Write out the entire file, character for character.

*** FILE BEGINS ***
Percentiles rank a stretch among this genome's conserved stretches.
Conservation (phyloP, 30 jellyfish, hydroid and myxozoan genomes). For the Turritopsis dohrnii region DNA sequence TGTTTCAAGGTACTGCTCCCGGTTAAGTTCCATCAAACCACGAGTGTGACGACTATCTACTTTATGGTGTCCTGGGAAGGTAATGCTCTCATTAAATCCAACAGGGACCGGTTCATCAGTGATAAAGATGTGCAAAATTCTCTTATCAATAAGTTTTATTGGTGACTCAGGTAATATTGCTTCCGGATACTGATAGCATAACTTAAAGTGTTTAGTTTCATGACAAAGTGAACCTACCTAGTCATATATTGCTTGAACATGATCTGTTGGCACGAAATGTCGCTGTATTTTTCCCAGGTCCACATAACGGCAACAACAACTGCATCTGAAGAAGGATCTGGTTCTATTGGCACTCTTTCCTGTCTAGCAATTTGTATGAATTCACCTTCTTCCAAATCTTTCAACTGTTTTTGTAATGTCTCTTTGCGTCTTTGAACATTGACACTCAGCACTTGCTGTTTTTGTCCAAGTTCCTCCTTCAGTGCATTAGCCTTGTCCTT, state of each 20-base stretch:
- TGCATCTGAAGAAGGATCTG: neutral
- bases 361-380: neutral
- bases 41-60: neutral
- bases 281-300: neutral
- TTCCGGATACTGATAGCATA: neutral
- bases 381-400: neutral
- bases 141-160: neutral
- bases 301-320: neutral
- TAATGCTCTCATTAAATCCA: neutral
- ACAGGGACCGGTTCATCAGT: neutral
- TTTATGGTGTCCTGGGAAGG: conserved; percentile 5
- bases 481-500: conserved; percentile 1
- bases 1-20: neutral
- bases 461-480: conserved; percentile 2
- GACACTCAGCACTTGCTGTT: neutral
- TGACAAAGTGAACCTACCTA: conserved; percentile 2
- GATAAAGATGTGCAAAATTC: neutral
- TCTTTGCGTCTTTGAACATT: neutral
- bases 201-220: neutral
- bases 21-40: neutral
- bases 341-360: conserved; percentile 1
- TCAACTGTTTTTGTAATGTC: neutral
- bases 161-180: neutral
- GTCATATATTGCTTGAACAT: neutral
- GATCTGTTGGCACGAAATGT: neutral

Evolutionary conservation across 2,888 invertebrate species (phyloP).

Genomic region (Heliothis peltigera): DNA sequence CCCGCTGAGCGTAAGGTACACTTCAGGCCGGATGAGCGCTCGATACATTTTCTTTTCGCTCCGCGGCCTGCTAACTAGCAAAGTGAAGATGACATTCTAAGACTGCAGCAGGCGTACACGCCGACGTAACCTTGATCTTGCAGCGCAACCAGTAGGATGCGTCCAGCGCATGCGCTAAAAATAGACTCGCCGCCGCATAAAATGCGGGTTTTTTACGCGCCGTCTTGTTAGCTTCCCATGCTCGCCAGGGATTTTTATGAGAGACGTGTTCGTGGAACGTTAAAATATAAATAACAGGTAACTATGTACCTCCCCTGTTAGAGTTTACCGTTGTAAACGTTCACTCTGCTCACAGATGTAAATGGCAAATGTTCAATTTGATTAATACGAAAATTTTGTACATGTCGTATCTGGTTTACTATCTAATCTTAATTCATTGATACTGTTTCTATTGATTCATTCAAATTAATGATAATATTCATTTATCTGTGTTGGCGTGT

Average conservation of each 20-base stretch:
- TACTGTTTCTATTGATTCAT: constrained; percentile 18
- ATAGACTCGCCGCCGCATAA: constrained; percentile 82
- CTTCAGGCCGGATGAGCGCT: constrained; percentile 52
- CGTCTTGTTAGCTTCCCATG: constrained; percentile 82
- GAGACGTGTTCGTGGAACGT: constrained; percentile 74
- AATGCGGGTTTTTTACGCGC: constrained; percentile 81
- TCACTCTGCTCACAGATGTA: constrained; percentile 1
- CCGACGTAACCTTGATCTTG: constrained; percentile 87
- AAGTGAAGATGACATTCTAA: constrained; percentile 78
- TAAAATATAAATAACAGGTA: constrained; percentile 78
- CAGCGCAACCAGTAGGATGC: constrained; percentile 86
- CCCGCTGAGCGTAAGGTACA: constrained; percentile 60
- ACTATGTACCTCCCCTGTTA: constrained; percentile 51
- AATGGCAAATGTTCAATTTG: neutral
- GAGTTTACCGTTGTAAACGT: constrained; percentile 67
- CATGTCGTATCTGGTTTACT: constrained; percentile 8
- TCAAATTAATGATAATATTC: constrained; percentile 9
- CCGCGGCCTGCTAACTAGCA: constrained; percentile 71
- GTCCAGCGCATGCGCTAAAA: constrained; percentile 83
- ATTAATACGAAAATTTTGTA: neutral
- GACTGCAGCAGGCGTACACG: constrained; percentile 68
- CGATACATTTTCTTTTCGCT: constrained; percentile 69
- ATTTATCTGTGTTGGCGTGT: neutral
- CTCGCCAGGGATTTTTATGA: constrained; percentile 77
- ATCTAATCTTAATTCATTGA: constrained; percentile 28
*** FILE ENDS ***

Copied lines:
Percentiles rank a stretch among this genome's conserved stretches.
Conservation (phyloP, 30 jellyfish, hydroid and myxozoan genomes). For the Turritopsis dohrnii region DNA sequence TGTTTCAAGGTACTGCTCCCGGTTAAGTTCCATCAAACCACGAGTGTGACGACTATCTACTTTATGGTGTCCTGGGAAGGTAATGCTCTCATTAAATCCAACAGGGACCGGTTCATCAGTGATAAAGATGTGCAAAATTCTCTTATCAATAAGTTTTATTGGTGACTCAGGTAATATTGCTTCCGGATACTGATAGCATAACTTAAAGTGTTTAGTTTCATGACAAAGTGAACCTACCTAGTCATATATTGCTTGAACATGATCTGTTGGCACGAAATGTCGCTGTATTTTTCCCAGGTCCACATAACGGCAACAACAACTGCATCTGAAGAAGGATCTGGTTCTATTGGCACTCTTTCCTGTCTAGCAATTTGTATGAATTCACCTTCTTCCAAATCTTTCAACTGTTTTTGTAATGTCTCTTTGCGTCTTTGAACATTGACACTCAGCACTTGCTGTTTTTGTCCAAGTTCCTCCTTCAGTGCATTAGCCTTGTCCTT, state of each 20-base stretch:
- TGCATCTGAAGAAGGATCTG: neutral
- bases 361-380: neutral
- bases 41-60: neutral
- bases 281-300: neutral
- TTCCGGATACTGATAGCATA: neutral
- bases 381-400: neutral
- bases 141-160: neutral
- bases 301-320: neutral
- TAATGCTCTCATTAAATCCA: neutral
- ACAGGGACCGGTTCATCAGT: neutral
- TTTATGGTGTCCTGGGAAGG: conserved; percentile 5
- bases 481-500: conserved; percentile 1
- bases 1-20: neutral
- bases 461-480: conserved; percentile 2
- GACACTCAGCACTTGCTGTT: neutral
- TGACAAAGTGAACCTACCTA: conserved; percentile 2
- GATAAAGATGTGCAAAATTC: neutral
- TCTTTGCGTCTTTGAACATT: neutral
- bases 201-220: neutral
- bases 21-40: neutral
- bases 341-360: conserved; percentile 1
- TCAACTGTTTTTGTAATGTC: neutral
- bases 161-180: neutral
- GTCATATATTGCTTGAACAT: neutral
- GATCTGTTGGCACGAAATGT: neutral

Evolutionary conservation across 2,888 invertebrate species (phyloP).

Genomic region (Heliothis peltigera): DNA sequence CCCGCTGAGCGTAAGGTACACTTCAGGCCGGATGAGCGCTCGATACATTTTCTTTTCGCTCCGCGGCCTGCTAACTAGCAAAGTGAAGATGACATTCTAAGACTGCAGCAGGCGTACACGCCGACGTAACCTTGATCTTGCAGCGCAACCAGTAGGATGCGTCCAGCGCATGCGCTAAAAATAGACTCGCCGCCGCATAAAATGCGGGTTTTTTACGCGCCGTCTTGTTAGCTTCCCATGCTCGCCAGGGATTTTTATGAGAGACGTGTTCGTGGAACGTTAAAATATAAATAACAGGTAACTATGTACCTCCCCTGTTAGAGTTTACCGTTGTAAACGTTCACTCTGCTCACAGATGTAAATGGCAAATGTTCAATTTGATTAATACGAAAATTTTGTACATGTCGTATCTGGTTTACTATCTAATCTTAATTCATTGATACTGTTTCTATTGATTCATTCAAATTAATGATAATATTCATTTATCTGTGTTGGCGTGT

Average conservation of each 20-base stretch:
- TACTGTTTCTATTGATTCAT: constrained; percentile 18
- ATAGACTCGCCGCCGCATAA: constrained; percentile 82
- CTTCAGGCCGGATGAGCGCT: constrained; percentile 52
- CGTCTTGTTAGCTTCCCATG: constrained; percentile 82
- GAGACGTGTTCGTGGAACGT: constrained; percentile 74
- AATGCGGGTTTTTTACGCGC: constrained; percentile 81
- TCACTCTGCTCACAGATGTA: constrained; percentile 1
- CCGACGTAACCTTGATCTTG: constrained; percentile 87
- AAGTGAAGATGACATTCTAA: constrained; percentile 78
- TAAAATATAAATAACAGGTA: constrained; percentile 78
- CAGCGCAACCAGTAGGATGC: constrained; percentile 86
- CCCGCTGAGCGTAAGGTACA: constrained; percentile 60
- ACTATGTACCTCCCCTGTTA: constrained; percentile 51
- AATGGCAAATGTTCAATTTG: neutral
- GAGTTTACCGTTGTAAACGT: constrained; percentile 67
- CATGTCGTATCTGGTTTACT: constrained; percentile 8
- TCAAATTAATGATAATATTC: constrained; percentile 9
- CCGCGGCCTGCTAACTAGCA: constrained; percentile 71
- GTCCAGCGCATGCGCTAAAA: constrained; percentile 83
- ATTAATACGAAAATTTTGTA: neutral
- GACTGCAGCAGGCGTACACG: constrained; percentile 68
- CGATACATTTTCTTTTCGCT: constrained; percentile 69
- ATTTATCTGTGTTGGCGTGT: neutral
- CTCGCCAGGGATTTTTATGA: constrained; percentile 77
- ATCTAATCTTAATTCATTGA: constrained; percentile 28